Why's Down Payment Necessary?

Borrowing money is a risk for the lender and mortgages are one of the largest potential loans. A down payment allows you to share some of the risk with the lender. This is why lenders tend to look more favorably on applicants that can put a larger down payment towards a home purchase.

Another reason why you need a down payment for a mortgage is that it shows potential lenders that you are financially responsible enough to save sufficient money towards your new home. This is why lenders look very carefully at the source of your down payment. If they suspect you have taken out a loan for your down payment, it is a red flag on your application.

Finally, a down payment can provide you with a little protection in the event of a drop in house prices. Going into negative equity can be a bad financial situation, as you will end up owing more than the value of the property. For example, if you buy a home for $250,000 and put $50,000 down, you have a mortgage of $200,00. Now, if the property values suddenly drop and the home is now valued at $225,000, you could still sell the property and pay off the mortgage balance.

In a survey conducted by Point2 Homes in 2020 about the saving behavior of Millennials, 40% said they were saving less than 10% of their income on buying a home. In total, people saving below 20% of their income accounted for 72% of the respondents. Those saving over 50% of their income accounted for 7% of the respondents. Chart: Millennial Home Buyers Share of Income Saved For Down Payment 2020

Closing Costs

Do not forget to include the closing costs in your computations. It can be anywhere from 2 to 5 percent of the total purchase price depending on the location.

The good news:

Fannie Mae and Freddie Mac allow the builder or seller to shoulder up to 3 percent of the house price to lower your closing cost. For FHA, it’s even higher at 3 to 6 percent.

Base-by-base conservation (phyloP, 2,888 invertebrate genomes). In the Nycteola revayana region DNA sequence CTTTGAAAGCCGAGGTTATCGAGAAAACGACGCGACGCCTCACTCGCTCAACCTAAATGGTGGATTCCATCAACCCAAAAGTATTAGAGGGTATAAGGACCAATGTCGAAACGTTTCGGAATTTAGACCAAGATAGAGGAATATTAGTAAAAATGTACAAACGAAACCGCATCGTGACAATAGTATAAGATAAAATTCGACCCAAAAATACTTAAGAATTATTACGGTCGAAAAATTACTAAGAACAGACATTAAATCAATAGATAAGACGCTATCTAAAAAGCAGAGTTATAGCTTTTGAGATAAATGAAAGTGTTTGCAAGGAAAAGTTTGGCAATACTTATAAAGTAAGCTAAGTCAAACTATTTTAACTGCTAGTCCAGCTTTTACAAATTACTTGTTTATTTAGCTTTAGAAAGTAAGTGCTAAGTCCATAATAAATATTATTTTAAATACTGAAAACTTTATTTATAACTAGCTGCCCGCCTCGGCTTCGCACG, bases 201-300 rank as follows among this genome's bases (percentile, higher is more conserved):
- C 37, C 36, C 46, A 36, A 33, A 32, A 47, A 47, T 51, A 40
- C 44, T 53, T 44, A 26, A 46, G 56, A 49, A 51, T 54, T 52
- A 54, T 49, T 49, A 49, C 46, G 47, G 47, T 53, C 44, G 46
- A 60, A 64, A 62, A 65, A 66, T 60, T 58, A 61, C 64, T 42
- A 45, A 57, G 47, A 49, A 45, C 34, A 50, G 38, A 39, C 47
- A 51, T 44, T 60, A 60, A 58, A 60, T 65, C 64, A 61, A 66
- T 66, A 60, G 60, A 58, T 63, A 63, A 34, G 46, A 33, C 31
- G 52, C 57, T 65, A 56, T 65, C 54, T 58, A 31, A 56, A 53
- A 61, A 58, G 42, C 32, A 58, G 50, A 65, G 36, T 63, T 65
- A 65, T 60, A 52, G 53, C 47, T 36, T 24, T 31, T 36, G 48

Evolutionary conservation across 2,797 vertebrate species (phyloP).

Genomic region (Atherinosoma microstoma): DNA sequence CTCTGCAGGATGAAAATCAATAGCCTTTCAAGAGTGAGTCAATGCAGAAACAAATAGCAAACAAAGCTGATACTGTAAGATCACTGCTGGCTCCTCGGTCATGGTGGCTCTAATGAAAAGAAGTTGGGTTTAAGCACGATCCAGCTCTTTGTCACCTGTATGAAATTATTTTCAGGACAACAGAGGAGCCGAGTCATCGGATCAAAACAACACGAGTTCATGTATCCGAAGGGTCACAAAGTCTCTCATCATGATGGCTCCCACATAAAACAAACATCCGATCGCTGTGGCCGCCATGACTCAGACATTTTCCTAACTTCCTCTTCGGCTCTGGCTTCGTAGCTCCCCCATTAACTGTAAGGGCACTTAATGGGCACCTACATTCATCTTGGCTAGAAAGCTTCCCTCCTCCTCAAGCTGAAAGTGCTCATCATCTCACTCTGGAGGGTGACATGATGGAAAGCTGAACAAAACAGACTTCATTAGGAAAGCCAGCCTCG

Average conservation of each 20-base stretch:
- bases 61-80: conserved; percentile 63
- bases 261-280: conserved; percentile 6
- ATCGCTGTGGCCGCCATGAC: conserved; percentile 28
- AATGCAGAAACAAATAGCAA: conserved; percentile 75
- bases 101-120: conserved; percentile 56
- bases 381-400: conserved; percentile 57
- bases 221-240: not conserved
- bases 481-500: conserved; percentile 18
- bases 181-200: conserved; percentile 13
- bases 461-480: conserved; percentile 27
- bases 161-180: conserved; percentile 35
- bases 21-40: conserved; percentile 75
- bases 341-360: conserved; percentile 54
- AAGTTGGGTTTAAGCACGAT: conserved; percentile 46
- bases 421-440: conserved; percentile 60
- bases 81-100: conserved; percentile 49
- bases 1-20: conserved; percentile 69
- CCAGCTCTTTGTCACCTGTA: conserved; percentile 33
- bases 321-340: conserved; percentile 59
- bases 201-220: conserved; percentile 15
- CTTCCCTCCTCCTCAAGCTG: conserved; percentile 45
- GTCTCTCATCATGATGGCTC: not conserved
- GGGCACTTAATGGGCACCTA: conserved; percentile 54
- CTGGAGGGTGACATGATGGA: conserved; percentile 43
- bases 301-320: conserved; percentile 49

Aside from the amount of the loan, the lender would also want to see how long would be the repayment term.  Although a short-term mortgage may require a higher monthly payment, it may be less expensive overall.

how much mortgage can you afford

Mortgage Types Affordability

For many new buyers, the type of mortgage they choose will significantly affect their budget. There are four major types of mortgages:

  • Conventional. These are loans intended for sale to Fannie Mae or Freddie Mac, the giant mortgage investment companies.  These loans usually require higher down payments and a more stringent underwriting standard than government agency-backed mortgages.
  • The Federal Housing Administration-insured loans are really for first-time buyers and those with less-than-perfect credit histories.
  • VA. These are loans provided by the U.S. Department of Veterans Affairs, mainly for military personnel in active duty. Retired military personnel can also avail.
  • USDA. This is also called a Rural Development Loan.  It serves homebuyers in rural and small towns where credit facilities may be scarce.

FHA loans allow a minimum down payment of 3.5% for applicants with FICO credit scores above 580.  If the score is below 580, they will require a 10% minimum down payment.  FHA rules are softer than the rules of conventional lenders like Fannie Mae and Freddie Mac.  Sometimes, they will allow a 50% DTI or even higher if there are other compensating factors.  Among them are having a lengthy stable employment record, a high credit score, some savings in the bank or other owned assets.

On the downside, FHA has materially raised its mortgage insurance fees so it may be more expensive than conventional loans month-on-month.  This is assuming you have ready cash for a higher down payment.

For the qualified homebuyer, the VA and USDA loans offer the biggest loan with the lowest down payment. Down payment may be as low as zero and the underwriting guidelines are much easier to comply with, especially with the VA loan.